Objective: To compare the functional status and well-being of patients with rheumatoid arthritis (RA) who were randomly assigned to receive placebo, etanercept 10 mg, or etanercept 25 mg during a 26-week, phase III, double-blind clinical trial.
Background: No single indicator of disease activity, severity, or therapeutic efficacy has been established for RA. During the past decade, health-related quality of life, a multidimensional way to assess physical, emotional, and social aspects of a disease or its treatment, has become an important outcome in RA studies and in assessments of RA drug therapies.
Methods: A total of 234 patients completed the Health Assessment Questionnaire (HAQ), the Short-Form 36 (SF-36) (n = 48 patients), items assessing energy and mental health from the Medical Outcomes Study (MOS), and a single-item rating scale assessing current health (feeling thermometer) at baseline and several times during 6 months.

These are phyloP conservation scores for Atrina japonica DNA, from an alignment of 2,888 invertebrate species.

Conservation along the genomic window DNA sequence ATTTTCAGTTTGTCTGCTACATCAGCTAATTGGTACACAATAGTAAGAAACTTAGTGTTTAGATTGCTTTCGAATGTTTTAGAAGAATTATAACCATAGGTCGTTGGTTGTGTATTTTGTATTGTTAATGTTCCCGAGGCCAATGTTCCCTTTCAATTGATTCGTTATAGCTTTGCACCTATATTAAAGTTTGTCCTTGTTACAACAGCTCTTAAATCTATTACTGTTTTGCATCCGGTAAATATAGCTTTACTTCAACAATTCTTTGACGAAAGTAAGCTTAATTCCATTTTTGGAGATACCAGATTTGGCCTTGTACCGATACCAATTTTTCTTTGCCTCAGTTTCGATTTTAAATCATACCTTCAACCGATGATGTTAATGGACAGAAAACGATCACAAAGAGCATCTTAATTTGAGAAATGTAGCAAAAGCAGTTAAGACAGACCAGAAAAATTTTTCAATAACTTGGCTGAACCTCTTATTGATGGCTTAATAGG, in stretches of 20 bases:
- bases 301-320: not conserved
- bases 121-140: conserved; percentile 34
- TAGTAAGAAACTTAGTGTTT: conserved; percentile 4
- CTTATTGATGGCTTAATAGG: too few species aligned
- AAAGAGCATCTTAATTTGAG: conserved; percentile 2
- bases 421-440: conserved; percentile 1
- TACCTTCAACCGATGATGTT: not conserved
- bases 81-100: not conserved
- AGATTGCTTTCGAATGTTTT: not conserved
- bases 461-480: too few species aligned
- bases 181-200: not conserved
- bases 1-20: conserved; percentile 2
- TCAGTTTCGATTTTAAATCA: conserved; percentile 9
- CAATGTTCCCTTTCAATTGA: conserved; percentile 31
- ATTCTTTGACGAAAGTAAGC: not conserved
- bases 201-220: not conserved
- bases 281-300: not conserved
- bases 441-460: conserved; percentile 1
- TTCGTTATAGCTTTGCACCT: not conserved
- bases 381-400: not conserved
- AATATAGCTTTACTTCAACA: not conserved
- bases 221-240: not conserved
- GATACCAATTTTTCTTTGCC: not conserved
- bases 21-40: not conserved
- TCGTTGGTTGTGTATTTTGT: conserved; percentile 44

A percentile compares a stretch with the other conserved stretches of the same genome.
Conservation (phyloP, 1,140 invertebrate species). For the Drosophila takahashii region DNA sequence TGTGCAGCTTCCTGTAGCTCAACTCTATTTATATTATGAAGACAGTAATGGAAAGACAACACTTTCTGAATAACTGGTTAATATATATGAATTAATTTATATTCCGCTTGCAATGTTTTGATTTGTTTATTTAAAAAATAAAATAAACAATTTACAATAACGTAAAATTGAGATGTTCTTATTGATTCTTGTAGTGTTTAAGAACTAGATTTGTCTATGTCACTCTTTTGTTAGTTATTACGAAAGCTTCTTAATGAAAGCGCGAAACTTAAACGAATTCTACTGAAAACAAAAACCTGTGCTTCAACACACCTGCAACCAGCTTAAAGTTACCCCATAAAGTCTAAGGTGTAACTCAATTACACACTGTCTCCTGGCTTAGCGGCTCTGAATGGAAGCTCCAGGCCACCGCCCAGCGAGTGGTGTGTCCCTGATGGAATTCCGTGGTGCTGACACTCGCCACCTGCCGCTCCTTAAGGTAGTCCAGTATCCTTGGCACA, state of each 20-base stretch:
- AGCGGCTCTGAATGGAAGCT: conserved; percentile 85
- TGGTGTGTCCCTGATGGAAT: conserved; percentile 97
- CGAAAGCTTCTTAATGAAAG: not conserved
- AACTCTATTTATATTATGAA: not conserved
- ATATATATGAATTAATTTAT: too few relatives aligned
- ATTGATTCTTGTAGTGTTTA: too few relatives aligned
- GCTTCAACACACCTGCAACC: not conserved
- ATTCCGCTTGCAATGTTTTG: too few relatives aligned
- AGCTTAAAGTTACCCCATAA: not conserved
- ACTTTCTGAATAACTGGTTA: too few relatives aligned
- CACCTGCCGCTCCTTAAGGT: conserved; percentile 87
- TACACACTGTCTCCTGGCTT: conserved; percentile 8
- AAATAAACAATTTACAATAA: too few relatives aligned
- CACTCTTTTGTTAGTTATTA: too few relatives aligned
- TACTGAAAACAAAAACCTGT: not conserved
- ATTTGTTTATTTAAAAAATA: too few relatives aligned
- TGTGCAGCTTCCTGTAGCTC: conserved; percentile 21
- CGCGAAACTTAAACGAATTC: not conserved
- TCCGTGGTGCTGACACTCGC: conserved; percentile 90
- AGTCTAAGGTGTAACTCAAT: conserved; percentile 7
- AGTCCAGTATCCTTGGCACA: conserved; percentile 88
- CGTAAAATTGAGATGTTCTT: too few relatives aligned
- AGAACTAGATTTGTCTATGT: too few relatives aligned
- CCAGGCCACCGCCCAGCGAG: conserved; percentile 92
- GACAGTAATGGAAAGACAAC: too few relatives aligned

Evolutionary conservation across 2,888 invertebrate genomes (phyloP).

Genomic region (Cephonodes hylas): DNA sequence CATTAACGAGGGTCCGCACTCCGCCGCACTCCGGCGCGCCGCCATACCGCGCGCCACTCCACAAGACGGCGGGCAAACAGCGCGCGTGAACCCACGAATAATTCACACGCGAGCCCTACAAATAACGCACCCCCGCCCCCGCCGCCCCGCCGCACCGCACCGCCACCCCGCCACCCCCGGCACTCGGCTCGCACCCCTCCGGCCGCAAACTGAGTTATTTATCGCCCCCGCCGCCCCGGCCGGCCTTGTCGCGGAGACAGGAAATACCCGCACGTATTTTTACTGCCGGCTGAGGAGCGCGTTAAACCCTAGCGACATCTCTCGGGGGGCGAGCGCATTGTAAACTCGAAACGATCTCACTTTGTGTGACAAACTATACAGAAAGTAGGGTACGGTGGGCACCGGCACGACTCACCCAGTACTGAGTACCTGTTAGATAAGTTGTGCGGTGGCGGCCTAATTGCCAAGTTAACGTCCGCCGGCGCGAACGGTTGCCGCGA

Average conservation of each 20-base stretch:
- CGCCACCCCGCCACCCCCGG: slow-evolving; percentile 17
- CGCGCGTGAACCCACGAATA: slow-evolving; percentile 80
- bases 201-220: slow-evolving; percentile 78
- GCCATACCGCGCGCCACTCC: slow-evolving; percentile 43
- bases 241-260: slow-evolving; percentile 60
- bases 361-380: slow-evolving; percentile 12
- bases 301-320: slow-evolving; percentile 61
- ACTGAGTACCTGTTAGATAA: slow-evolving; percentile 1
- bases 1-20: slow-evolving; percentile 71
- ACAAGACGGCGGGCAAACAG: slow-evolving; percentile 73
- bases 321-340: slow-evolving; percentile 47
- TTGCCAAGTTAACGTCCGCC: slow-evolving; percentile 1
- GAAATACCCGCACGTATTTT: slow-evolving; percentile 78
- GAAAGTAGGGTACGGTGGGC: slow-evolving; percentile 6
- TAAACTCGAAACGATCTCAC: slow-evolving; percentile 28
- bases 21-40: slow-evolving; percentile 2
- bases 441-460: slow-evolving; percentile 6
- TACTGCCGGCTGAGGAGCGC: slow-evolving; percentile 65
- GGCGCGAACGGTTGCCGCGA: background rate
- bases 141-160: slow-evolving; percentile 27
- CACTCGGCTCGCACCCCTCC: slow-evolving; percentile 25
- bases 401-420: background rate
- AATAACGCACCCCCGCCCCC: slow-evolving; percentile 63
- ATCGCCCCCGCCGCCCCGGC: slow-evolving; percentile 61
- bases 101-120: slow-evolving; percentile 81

Results: Significant improvements from baseline to last assessment were reported with etanercept versus placebo and in the HAQ Disability Index score (ie, the total HAQ score) and all 8 HAQ categories (P < 0.05), with the exception of grip. Significant improvements with etanercept in the MOS energy and mental health subscales, current health (from the feeling thermometer), and mental and physical function components of the SF-36 were reported (P < 0.05).
Conclusions: Patients receiving 10- or 25-mg doses of etanercept reported significantly better functional status and well-being than did patients receiving placebo.